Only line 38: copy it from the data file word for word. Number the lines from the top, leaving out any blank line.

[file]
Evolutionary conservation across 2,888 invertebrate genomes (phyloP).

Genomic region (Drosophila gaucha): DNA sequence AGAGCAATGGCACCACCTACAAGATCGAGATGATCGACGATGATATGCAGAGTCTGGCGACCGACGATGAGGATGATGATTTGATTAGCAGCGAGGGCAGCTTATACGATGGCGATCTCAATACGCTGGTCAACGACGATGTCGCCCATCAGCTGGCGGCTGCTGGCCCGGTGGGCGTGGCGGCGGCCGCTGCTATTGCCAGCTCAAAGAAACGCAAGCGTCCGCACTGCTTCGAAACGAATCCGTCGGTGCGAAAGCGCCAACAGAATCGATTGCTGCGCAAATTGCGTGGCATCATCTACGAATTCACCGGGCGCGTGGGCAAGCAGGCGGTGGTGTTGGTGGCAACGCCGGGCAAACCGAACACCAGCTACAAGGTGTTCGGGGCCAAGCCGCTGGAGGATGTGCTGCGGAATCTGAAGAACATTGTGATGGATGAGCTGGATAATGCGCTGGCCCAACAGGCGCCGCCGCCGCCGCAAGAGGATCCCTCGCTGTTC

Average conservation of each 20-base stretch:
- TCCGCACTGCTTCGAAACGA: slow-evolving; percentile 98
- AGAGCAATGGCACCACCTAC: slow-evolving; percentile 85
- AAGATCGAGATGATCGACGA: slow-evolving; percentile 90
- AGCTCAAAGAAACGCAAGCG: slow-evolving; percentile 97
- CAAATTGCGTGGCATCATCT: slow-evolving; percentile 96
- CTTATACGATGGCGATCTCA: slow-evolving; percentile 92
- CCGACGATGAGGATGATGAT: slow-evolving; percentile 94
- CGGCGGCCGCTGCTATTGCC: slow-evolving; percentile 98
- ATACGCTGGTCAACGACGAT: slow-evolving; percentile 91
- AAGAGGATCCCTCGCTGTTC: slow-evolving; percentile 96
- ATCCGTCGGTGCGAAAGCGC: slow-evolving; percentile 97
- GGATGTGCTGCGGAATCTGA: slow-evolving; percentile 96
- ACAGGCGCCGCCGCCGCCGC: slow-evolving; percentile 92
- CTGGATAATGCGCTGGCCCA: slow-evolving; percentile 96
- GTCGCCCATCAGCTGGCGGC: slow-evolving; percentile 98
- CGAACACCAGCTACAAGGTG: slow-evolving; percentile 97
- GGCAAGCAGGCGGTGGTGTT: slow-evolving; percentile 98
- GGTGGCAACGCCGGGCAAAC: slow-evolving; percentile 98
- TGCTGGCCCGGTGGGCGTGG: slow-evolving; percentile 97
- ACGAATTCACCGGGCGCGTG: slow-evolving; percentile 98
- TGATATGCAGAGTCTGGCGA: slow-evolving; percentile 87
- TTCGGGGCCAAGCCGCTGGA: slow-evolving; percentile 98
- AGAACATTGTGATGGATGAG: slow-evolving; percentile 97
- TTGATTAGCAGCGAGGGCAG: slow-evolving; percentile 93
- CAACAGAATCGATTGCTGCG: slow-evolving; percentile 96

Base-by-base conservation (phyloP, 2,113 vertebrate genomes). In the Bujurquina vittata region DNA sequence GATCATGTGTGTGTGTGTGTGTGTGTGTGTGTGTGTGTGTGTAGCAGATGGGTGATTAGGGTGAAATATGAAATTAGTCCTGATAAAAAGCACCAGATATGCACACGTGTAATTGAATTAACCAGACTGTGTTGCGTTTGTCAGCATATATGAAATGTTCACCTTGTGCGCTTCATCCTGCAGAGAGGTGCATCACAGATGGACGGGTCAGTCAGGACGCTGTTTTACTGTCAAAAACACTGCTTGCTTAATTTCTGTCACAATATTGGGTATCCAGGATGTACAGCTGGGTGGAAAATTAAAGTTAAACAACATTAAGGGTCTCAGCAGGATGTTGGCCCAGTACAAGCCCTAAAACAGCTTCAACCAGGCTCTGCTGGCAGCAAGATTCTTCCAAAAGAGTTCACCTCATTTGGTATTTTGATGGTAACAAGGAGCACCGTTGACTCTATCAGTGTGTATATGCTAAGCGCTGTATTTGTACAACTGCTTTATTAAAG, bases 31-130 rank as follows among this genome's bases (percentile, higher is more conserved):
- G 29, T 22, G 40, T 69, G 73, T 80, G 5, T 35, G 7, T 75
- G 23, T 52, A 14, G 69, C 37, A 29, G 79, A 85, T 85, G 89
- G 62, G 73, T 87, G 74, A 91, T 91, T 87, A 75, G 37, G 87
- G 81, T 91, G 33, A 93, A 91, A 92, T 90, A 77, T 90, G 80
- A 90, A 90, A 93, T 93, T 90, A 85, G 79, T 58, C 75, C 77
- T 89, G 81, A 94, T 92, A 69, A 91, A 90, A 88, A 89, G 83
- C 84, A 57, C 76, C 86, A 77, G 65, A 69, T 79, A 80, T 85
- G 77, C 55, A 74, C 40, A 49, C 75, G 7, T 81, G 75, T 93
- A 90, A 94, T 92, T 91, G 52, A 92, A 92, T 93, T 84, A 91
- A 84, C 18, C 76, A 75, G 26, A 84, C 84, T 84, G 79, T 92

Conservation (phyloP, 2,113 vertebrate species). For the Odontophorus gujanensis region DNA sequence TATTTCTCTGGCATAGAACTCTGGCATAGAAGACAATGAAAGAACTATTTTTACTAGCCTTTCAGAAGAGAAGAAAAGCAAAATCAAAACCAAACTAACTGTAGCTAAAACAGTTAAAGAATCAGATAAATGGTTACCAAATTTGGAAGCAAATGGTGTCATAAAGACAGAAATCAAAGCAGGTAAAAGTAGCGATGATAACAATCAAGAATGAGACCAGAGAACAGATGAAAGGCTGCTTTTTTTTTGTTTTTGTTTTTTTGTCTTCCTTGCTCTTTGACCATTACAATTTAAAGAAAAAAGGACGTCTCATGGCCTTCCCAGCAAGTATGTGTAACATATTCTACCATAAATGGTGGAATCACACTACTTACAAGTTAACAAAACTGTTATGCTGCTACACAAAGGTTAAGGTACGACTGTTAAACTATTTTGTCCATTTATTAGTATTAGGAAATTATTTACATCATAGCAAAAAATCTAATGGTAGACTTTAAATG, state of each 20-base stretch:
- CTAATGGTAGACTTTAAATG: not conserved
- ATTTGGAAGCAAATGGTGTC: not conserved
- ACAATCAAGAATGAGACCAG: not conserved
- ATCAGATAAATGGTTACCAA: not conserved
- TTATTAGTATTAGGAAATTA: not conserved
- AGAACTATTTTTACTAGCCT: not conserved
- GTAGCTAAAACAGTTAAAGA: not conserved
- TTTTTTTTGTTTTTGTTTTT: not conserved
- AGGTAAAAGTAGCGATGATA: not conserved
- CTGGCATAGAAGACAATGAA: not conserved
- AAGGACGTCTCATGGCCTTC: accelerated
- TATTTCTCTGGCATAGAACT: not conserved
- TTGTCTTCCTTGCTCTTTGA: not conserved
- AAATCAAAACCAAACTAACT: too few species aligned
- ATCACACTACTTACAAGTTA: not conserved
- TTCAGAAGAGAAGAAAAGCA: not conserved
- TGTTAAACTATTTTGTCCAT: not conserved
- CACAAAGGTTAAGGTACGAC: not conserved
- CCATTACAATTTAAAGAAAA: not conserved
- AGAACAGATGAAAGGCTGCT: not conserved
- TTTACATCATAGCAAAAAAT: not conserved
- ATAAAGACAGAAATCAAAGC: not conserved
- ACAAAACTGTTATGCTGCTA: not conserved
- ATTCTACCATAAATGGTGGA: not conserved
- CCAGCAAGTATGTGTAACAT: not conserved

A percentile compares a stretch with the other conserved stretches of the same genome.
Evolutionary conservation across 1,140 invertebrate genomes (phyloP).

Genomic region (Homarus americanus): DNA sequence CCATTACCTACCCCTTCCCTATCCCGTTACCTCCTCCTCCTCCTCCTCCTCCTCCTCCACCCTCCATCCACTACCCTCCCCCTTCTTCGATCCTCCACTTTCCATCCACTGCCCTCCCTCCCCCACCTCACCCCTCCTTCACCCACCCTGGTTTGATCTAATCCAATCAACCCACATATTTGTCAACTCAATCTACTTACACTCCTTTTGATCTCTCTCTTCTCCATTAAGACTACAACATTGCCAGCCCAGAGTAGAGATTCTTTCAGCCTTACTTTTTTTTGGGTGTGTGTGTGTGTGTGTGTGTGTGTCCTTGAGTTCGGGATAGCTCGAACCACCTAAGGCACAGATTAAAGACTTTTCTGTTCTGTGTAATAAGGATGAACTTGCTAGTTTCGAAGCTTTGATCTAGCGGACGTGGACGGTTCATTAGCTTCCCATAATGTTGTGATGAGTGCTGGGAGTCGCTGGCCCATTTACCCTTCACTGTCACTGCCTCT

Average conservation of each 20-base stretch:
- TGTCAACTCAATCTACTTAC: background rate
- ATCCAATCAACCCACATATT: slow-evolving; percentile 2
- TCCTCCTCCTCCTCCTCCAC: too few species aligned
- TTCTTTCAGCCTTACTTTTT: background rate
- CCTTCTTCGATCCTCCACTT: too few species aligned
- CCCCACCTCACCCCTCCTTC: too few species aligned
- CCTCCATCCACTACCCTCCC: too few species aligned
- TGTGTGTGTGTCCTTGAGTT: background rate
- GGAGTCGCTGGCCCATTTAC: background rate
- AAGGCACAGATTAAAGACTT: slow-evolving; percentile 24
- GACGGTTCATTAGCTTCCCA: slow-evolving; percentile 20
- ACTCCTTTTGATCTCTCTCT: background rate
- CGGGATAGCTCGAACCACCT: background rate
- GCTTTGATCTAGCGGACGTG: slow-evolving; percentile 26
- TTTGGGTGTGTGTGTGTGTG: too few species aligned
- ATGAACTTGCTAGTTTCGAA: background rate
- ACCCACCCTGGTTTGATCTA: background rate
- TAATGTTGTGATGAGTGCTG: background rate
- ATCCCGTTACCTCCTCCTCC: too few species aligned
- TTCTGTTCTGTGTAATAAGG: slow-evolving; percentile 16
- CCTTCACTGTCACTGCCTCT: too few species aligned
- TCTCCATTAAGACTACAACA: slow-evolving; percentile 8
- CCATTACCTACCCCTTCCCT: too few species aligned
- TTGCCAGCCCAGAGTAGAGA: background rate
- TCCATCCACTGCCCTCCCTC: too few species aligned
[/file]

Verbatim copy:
- A 90, A 94, T 92, T 91, G 52, A 92, A 92, T 93, T 84, A 91